Back when she was a popular child actor, Dakota Fanning’s great strength was her intensity. She always seemed to have an unyielding focus and an unnerving glare. In her more grown-up roles, that intensity has waned, replaced by a certain reserve. At her best, she makes you wonder what’s going on inside her head — those huge eyes, so alert when she was just a child, now feel more coy, thoughtful. At her worst, though, she vanishes off the screen. In the new film Effie Gray, she manages to do both. Fanning’s controlled presence is ideal for a tale of Victorian repression. But as the film becomes one of quiet liberation, it needs more than her cool reserve. It needs passion — even if it’s of the slow-boiling kind — and I’m not sure that’s there.
Fanning plays the title character, who was wed to the influential art critic John Ruskin at the age of 19 (after, as we see in flashback, a long courtship that reached back to her childhood). When we first see Ruskin (Greg Wise), he’s a commanding figure among students and artists, exhorting them to bring “truth to nature” and reveal the mind of God. On the day he comes to take Effie away, he stands beside her and proclaims, “Consider me as a man who is not an artist, but has nevertheless been granted a muse.” They’re words to swoon over. But when they get home, as she stands before him — the two of them alone for the first time — he tells her to close her eyes, regards her smugly, and mutters, “Perfect.” To him, she’s just another pretty, perfect thing to admire.
The marriage between Ruskin and Effie was famously unconsummated. The critic, brilliant in thought and on the page, appears to have been a basket case of sexual neuroses: He can barely touch her, let alone have sex with her. Instead, he spends his nights working. Or wanking: He lies next to her in bed, quietly jerking off. Ruskin’s revulsion, we understand, feeds into his criticism too. When asked for his opinion of Venice, he offers, “Once she was a virgin and now she’s a harlot, addicted to nothing but beauty and voluptuousness,” and the film isn’t exactly subtle about the fact that he’s talking about his wife as well. But as the two drift apart, Ruskin seems almost to encourage Effie’s being with other men — though he still judges her for it. He even leaves her alone with his dashing protégé John Everett Millais (Tom Sturridge), whose passions reflect the life Effie would rather be living. Guess what happens next.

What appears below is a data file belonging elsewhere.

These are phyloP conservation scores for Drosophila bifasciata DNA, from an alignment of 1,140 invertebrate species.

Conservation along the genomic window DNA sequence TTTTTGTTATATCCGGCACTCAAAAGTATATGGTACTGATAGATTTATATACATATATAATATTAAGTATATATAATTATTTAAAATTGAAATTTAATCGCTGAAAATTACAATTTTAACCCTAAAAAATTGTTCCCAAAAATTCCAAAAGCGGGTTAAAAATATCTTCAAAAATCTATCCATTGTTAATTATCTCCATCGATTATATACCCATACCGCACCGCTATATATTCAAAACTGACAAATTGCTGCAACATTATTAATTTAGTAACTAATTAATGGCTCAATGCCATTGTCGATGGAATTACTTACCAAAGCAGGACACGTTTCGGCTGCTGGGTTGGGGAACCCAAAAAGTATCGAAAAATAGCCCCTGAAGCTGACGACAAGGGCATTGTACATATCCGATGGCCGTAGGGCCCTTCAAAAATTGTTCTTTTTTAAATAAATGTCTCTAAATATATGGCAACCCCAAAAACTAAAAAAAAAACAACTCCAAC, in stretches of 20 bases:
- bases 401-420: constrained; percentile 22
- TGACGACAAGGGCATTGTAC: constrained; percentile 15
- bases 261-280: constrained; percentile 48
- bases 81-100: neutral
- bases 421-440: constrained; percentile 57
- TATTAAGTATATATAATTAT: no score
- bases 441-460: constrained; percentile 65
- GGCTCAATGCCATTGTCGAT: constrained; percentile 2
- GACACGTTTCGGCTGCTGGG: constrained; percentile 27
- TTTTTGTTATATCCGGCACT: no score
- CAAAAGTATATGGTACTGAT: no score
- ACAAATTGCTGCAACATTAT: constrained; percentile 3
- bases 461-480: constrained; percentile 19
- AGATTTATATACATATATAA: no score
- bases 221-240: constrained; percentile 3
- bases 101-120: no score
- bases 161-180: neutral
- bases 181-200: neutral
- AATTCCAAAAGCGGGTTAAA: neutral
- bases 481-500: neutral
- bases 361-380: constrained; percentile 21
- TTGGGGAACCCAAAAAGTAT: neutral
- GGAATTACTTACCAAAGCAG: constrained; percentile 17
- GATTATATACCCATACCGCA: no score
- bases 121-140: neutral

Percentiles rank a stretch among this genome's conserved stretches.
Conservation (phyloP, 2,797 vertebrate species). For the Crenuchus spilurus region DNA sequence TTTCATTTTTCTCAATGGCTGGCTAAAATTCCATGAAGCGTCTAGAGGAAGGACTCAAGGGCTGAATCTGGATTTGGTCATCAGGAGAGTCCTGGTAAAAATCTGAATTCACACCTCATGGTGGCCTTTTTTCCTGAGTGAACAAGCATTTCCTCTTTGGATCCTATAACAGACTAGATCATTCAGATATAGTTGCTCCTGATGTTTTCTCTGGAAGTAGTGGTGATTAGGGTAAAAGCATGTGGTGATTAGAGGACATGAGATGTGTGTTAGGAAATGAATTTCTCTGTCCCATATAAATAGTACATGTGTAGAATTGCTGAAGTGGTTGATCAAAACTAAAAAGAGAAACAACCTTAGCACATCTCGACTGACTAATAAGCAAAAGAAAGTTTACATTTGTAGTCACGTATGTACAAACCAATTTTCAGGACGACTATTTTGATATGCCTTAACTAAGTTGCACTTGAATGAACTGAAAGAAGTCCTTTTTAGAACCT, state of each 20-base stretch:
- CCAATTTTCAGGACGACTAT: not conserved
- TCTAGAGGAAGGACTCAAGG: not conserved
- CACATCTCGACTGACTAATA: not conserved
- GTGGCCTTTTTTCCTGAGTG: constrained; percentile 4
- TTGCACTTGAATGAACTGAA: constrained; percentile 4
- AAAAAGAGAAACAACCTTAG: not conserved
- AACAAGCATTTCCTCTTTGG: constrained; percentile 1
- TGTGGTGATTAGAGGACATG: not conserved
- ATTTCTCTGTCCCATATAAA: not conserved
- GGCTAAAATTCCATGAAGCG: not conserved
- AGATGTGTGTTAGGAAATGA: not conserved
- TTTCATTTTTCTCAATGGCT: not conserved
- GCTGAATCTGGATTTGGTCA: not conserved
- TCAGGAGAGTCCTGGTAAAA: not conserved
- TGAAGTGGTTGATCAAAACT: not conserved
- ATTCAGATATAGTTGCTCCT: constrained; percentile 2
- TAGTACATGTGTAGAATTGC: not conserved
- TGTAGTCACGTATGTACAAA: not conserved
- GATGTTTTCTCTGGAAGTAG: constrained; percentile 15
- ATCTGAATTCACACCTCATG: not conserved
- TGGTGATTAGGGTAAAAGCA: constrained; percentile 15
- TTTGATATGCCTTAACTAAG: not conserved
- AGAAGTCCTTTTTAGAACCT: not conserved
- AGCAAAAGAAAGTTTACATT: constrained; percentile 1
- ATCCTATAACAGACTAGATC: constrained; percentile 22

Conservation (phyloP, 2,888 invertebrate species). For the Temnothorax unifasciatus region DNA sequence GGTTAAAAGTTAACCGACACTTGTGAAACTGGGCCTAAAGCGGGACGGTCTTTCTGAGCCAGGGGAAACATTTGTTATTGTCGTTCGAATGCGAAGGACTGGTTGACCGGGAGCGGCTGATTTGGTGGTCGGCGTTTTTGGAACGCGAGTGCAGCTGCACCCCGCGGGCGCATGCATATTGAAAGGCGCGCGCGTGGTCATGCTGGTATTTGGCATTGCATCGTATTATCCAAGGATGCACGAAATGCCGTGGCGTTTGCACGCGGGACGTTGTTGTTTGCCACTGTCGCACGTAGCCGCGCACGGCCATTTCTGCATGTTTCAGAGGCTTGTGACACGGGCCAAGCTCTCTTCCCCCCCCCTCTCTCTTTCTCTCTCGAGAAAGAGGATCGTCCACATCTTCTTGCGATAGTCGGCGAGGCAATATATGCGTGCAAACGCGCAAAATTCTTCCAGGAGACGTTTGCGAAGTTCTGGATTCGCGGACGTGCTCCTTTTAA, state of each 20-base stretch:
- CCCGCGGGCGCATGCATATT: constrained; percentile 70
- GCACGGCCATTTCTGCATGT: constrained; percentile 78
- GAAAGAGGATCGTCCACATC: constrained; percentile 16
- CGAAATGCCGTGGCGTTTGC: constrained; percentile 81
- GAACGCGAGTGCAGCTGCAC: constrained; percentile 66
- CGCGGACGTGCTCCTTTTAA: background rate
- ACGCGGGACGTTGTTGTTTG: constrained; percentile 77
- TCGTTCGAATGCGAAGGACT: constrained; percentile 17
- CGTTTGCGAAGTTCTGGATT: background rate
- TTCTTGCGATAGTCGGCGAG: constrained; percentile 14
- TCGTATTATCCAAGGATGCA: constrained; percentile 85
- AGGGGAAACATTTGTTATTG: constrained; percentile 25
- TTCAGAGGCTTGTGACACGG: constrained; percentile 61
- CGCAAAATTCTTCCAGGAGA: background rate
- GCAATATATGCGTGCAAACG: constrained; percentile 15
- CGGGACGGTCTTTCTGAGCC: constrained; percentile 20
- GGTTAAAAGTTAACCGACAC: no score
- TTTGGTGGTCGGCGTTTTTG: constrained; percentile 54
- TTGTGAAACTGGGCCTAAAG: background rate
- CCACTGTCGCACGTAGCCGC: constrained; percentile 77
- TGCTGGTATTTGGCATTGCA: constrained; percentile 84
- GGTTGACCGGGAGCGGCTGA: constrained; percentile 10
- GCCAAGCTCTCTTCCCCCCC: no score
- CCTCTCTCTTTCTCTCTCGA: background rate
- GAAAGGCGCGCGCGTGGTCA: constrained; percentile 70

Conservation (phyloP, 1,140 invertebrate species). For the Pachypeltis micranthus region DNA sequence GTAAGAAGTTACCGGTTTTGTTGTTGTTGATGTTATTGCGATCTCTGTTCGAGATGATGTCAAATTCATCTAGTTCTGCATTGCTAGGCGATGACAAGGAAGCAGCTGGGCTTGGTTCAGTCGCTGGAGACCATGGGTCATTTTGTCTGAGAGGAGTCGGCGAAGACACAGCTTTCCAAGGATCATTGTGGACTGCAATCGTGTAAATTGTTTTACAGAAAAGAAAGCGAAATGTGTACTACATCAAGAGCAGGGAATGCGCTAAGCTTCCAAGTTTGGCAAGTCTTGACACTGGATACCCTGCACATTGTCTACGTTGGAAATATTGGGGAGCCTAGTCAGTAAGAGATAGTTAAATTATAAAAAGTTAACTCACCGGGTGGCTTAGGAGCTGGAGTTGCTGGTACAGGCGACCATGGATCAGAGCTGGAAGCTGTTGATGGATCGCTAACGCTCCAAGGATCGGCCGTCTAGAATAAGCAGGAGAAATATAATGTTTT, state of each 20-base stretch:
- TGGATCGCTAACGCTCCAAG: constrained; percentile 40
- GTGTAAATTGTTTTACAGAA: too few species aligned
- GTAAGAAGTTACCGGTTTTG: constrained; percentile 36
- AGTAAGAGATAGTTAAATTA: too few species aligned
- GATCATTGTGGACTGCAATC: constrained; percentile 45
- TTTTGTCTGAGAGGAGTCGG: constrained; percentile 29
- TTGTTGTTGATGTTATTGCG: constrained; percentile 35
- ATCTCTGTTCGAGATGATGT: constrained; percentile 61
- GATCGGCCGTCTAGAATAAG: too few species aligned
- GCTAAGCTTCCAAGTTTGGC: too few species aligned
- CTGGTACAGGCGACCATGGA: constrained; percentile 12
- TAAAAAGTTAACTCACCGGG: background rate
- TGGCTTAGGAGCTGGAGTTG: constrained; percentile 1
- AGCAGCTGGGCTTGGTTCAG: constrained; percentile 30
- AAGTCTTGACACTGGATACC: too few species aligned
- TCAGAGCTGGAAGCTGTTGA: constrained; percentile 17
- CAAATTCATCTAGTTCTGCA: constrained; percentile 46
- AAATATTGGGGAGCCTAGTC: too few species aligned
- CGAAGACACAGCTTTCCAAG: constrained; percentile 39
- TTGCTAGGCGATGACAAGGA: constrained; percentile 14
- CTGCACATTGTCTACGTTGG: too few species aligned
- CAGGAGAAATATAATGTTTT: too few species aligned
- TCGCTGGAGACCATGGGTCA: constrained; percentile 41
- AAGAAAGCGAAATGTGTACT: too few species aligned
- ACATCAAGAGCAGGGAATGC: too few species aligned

Visually, Effie Gray is impressive: Director Richard Laxton and cinematographer Andrew Dunn often frame Effie in symmetrical spaces, or behind windows — a prisoner of elegance and perfection. They also often cut to images and fragments from the Pre-Raphaelite paintings Ruskin so championed. As a critic, he makes an intellectual and spiritual case for them, but Effie lives them — the combination of exacting depictions of nature with melancholy subjects clearly speaks to her experience. Ruskin may see God in these pictures, but Effie sees herself.
Effie Gray was written by Emma Thompson, who herself appears here as Lady Eastlake, an influential aristocrat who takes a liking to Effie and encourages her to come out of her shell. The film wants to see in Effie a proto-feminist figure, and, indeed, her later life — after she left Ruskin — would bear this out. But a sad disconnect between the film’s ambitions and its achievement grows as the story proceeds. Fanning is asked to do a lot here, and, as noted, she’s the very ideal of sunken idealism in the film’s early scenes: She wants to be a good wife, but Ruskin won’t let her. As Effie becomes more open to experience and finds herself drawn to other men, however, the actress’s tense submersion can’t quite carry the movie. We sense her fear, but we don’t sense her anticipation — or the intelligence, or passion, that the story suggests are there. The result is an exquisitely produced, but largely one-note, film.